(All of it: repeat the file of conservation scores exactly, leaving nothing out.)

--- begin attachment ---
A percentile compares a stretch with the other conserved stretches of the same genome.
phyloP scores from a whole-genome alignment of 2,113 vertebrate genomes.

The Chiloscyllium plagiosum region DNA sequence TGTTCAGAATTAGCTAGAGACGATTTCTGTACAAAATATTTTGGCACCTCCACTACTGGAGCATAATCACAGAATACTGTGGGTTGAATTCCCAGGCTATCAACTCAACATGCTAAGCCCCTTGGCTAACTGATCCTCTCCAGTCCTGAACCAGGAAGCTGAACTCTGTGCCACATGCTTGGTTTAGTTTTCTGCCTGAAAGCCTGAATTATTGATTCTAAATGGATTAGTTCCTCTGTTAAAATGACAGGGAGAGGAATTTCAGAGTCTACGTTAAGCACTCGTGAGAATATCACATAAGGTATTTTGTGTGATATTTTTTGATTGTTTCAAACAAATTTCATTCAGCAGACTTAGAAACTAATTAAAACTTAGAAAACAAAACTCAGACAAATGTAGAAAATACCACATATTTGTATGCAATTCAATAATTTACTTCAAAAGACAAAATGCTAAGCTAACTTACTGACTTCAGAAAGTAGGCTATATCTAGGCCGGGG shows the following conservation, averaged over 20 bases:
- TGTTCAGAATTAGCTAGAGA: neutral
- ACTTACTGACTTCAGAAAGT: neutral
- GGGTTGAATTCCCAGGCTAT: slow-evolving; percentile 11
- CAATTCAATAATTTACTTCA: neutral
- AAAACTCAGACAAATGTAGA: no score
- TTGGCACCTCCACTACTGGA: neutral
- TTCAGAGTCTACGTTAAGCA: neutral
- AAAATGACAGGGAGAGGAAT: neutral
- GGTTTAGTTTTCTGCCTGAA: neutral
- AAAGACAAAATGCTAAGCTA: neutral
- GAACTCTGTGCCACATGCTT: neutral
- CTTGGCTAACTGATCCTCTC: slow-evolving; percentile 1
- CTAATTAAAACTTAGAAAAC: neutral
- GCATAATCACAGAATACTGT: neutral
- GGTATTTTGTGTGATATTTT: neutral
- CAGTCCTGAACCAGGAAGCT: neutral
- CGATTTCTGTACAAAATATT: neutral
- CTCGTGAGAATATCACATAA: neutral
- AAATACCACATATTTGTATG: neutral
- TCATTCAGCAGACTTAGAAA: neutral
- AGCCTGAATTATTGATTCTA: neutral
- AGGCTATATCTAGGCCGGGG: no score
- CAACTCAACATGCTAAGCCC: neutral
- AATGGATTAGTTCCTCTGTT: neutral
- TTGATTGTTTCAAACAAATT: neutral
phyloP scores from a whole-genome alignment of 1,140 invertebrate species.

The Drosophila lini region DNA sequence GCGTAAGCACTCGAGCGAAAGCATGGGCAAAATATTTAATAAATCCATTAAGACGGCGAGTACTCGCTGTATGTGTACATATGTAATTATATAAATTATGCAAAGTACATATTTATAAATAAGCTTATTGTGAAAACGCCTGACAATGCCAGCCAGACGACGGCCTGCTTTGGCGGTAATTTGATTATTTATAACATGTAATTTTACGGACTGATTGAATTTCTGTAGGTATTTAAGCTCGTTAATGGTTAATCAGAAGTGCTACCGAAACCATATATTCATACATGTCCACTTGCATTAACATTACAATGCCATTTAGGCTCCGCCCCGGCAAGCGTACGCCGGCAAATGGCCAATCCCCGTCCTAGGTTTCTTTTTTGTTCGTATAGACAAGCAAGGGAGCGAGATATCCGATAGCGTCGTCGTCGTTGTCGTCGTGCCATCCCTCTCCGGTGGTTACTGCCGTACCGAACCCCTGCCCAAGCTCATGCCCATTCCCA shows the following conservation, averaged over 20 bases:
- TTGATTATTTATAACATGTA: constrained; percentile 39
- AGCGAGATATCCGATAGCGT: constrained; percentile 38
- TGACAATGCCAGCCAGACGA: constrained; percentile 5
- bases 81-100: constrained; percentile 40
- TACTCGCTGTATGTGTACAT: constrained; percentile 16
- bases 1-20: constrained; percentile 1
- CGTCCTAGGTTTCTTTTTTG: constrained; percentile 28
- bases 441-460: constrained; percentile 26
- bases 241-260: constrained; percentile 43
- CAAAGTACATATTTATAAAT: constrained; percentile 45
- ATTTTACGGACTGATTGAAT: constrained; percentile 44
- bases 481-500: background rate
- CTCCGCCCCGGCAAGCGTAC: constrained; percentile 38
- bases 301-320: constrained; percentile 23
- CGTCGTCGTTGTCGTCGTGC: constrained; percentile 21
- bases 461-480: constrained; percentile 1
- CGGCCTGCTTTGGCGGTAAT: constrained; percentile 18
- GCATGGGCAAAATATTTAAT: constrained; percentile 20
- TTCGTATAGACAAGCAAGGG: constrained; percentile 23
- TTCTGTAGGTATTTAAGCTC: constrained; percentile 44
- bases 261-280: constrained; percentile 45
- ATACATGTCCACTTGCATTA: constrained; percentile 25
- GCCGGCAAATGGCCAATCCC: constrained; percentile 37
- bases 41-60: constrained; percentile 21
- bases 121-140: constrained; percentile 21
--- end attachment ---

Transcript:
A percentile compares a stretch with the other conserved stretches of the same genome.
phyloP scores from a whole-genome alignment of 2,113 vertebrate genomes.

The Chiloscyllium plagiosum region DNA sequence TGTTCAGAATTAGCTAGAGACGATTTCTGTACAAAATATTTTGGCACCTCCACTACTGGAGCATAATCACAGAATACTGTGGGTTGAATTCCCAGGCTATCAACTCAACATGCTAAGCCCCTTGGCTAACTGATCCTCTCCAGTCCTGAACCAGGAAGCTGAACTCTGTGCCACATGCTTGGTTTAGTTTTCTGCCTGAAAGCCTGAATTATTGATTCTAAATGGATTAGTTCCTCTGTTAAAATGACAGGGAGAGGAATTTCAGAGTCTACGTTAAGCACTCGTGAGAATATCACATAAGGTATTTTGTGTGATATTTTTTGATTGTTTCAAACAAATTTCATTCAGCAGACTTAGAAACTAATTAAAACTTAGAAAACAAAACTCAGACAAATGTAGAAAATACCACATATTTGTATGCAATTCAATAATTTACTTCAAAAGACAAAATGCTAAGCTAACTTACTGACTTCAGAAAGTAGGCTATATCTAGGCCGGGG shows the following conservation, averaged over 20 bases:
- TGTTCAGAATTAGCTAGAGA: neutral
- ACTTACTGACTTCAGAAAGT: neutral
- GGGTTGAATTCCCAGGCTAT: slow-evolving; percentile 11
- CAATTCAATAATTTACTTCA: neutral
- AAAACTCAGACAAATGTAGA: no score
- TTGGCACCTCCACTACTGGA: neutral
- TTCAGAGTCTACGTTAAGCA: neutral
- AAAATGACAGGGAGAGGAAT: neutral
- GGTTTAGTTTTCTGCCTGAA: neutral
- AAAGACAAAATGCTAAGCTA: neutral
- GAACTCTGTGCCACATGCTT: neutral
- CTTGGCTAACTGATCCTCTC: slow-evolving; percentile 1
- CTAATTAAAACTTAGAAAAC: neutral
- GCATAATCACAGAATACTGT: neutral
- GGTATTTTGTGTGATATTTT: neutral
- CAGTCCTGAACCAGGAAGCT: neutral
- CGATTTCTGTACAAAATATT: neutral
- CTCGTGAGAATATCACATAA: neutral
- AAATACCACATATTTGTATG: neutral
- TCATTCAGCAGACTTAGAAA: neutral
- AGCCTGAATTATTGATTCTA: neutral
- AGGCTATATCTAGGCCGGGG: no score
- CAACTCAACATGCTAAGCCC: neutral
- AATGGATTAGTTCCTCTGTT: neutral
- TTGATTGTTTCAAACAAATT: neutral
phyloP scores from a whole-genome alignment of 1,140 invertebrate species.

The Drosophila lini region DNA sequence GCGTAAGCACTCGAGCGAAAGCATGGGCAAAATATTTAATAAATCCATTAAGACGGCGAGTACTCGCTGTATGTGTACATATGTAATTATATAAATTATGCAAAGTACATATTTATAAATAAGCTTATTGTGAAAACGCCTGACAATGCCAGCCAGACGACGGCCTGCTTTGGCGGTAATTTGATTATTTATAACATGTAATTTTACGGACTGATTGAATTTCTGTAGGTATTTAAGCTCGTTAATGGTTAATCAGAAGTGCTACCGAAACCATATATTCATACATGTCCACTTGCATTAACATTACAATGCCATTTAGGCTCCGCCCCGGCAAGCGTACGCCGGCAAATGGCCAATCCCCGTCCTAGGTTTCTTTTTTGTTCGTATAGACAAGCAAGGGAGCGAGATATCCGATAGCGTCGTCGTCGTTGTCGTCGTGCCATCCCTCTCCGGTGGTTACTGCCGTACCGAACCCCTGCCCAAGCTCATGCCCATTCCCA shows the following conservation, averaged over 20 bases:
- TTGATTATTTATAACATGTA: constrained; percentile 39
- AGCGAGATATCCGATAGCGT: constrained; percentile 38
- TGACAATGCCAGCCAGACGA: constrained; percentile 5
- bases 81-100: constrained; percentile 40
- TACTCGCTGTATGTGTACAT: constrained; percentile 16
- bases 1-20: constrained; percentile 1
- CGTCCTAGGTTTCTTTTTTG: constrained; percentile 28
- bases 441-460: constrained; percentile 26
- bases 241-260: constrained; percentile 43
- CAAAGTACATATTTATAAAT: constrained; percentile 45
- ATTTTACGGACTGATTGAAT: constrained; percentile 44
- bases 481-500: background rate
- CTCCGCCCCGGCAAGCGTAC: constrained; percentile 38
- bases 301-320: constrained; percentile 23
- CGTCGTCGTTGTCGTCGTGC: constrained; percentile 21
- bases 461-480: constrained; percentile 1
- CGGCCTGCTTTGGCGGTAAT: constrained; percentile 18
- GCATGGGCAAAATATTTAAT: constrained; percentile 20
- TTCGTATAGACAAGCAAGGG: constrained; percentile 23
- TTCTGTAGGTATTTAAGCTC: constrained; percentile 44
- bases 261-280: constrained; percentile 45
- ATACATGTCCACTTGCATTA: constrained; percentile 25
- GCCGGCAAATGGCCAATCCC: constrained; percentile 37
- bases 41-60: constrained; percentile 21
- bases 121-140: constrained; percentile 21